Rating the regulator

Long fitness to practise waiting times and information security lapses hamper the GOC in PSA performance review


The General Optical Council (GOC) has improved its performance in a review by the Professional Standards Authority (PSA), although fitness to practise cases remain an Achilles’ heel.

The latest PSA performance review of the regulator revealed that the median number of weeks between the receipt of a complaint and a GOC hearing was longer than a year, at 82 weeks, while there were 13 cases on the GOC books that were more than three years old.

Overall, the GOC received a stronger rating from the PSA than in 2014 – 2015, meeting 22 of the authority’s 24 standards of good regulation, compared to achieving 21 of the standards the previous year.

The report noted a number of changes that the GOC has made to its registration processes to improve the accuracy of the register.

It also highlighted that the GOC had introduced several measures to improve the timeliness of its fitness to practise hearings. However, these actions had not yet resulted in quicker processing of fitness to practise cases.

“We hope to see an improvement in timeliness in the next period, when the GOC have had additional time to embed changes to the fitness to practise process,” the report highlighted.

The secure retention of information was another weak point highlighted in the PSA performance review.

Over the 18-month review period, between April 2015 and September 2016, the GOC reported four data breaches to the Information Commissioner’s Office (ICO).

In one instance, the GOC provided a mixture of home and practice addresses of more than 17,000 registrants when responding to a data sales request.

The ICO took no further action following the lapse on the basis that no sensitive information had been disclosed.

Another breach involved five instances where patient records were sent to the wrong practice after the completion of an investigation. The ICO noted that the GOC was developing a new process and guidance for staff to prevent a similar situation reoccurring.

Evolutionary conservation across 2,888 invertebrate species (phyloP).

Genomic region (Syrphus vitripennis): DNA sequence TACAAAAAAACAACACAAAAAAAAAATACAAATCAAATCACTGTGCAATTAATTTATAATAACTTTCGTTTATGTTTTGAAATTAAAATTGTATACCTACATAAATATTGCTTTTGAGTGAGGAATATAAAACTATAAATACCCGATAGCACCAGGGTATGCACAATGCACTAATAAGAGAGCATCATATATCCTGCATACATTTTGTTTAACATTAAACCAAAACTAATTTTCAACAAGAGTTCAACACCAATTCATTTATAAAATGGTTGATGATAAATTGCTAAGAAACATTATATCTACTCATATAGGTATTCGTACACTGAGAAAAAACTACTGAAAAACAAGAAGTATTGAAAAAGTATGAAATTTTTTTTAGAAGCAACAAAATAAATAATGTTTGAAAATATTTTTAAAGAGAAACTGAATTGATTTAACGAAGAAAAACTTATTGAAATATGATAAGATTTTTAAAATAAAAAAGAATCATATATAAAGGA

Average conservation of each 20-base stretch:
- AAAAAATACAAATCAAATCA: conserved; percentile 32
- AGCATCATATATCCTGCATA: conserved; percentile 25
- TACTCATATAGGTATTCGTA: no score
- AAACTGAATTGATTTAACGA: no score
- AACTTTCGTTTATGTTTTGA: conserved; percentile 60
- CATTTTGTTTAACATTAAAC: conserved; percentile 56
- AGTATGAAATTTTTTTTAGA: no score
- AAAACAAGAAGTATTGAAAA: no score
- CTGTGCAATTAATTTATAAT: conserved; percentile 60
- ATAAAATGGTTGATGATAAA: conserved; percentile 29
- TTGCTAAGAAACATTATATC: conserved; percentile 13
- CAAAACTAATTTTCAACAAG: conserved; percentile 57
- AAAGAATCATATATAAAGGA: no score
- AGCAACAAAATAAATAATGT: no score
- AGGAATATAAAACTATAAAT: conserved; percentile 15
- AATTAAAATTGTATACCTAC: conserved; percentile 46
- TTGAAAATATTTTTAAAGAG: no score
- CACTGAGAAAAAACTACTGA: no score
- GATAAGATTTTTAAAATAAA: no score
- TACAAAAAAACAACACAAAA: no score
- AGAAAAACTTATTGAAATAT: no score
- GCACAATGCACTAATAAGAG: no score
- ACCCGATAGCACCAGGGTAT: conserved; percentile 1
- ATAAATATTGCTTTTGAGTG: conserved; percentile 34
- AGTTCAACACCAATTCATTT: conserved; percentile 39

GOC chief executive and registrar, Samantha Peters, highlighted to OT that the GOC had already made “significant improvements” to information governance since the period under review.

“Where we had a small number of information breaches, the ICO recognised the swift and appropriate action we took to minimise any risk and as a result they did not take any enforcement action against us,” she emphasised.

“We have also made changes to improve the efficiency of the fitness to practise process. These changes are improving the way we handle new cases so we hope to see an improvement in our processing time once our older cases have filtered through the system,” Ms Peters concluded.

AOP chief executive, Henrietta Alderman, highlighted to OT that while it was pleasing to see that the GOC had improved the accuracy of information held about registrants, the length of time taken to process fitness to practise cases remained a “serious concern.”

The number of data breaches was also worrying, she noted.

“The GOC has committed to addressing these important issues and we hope to see the positive impact of this going forward,” Ms Alderman concluded.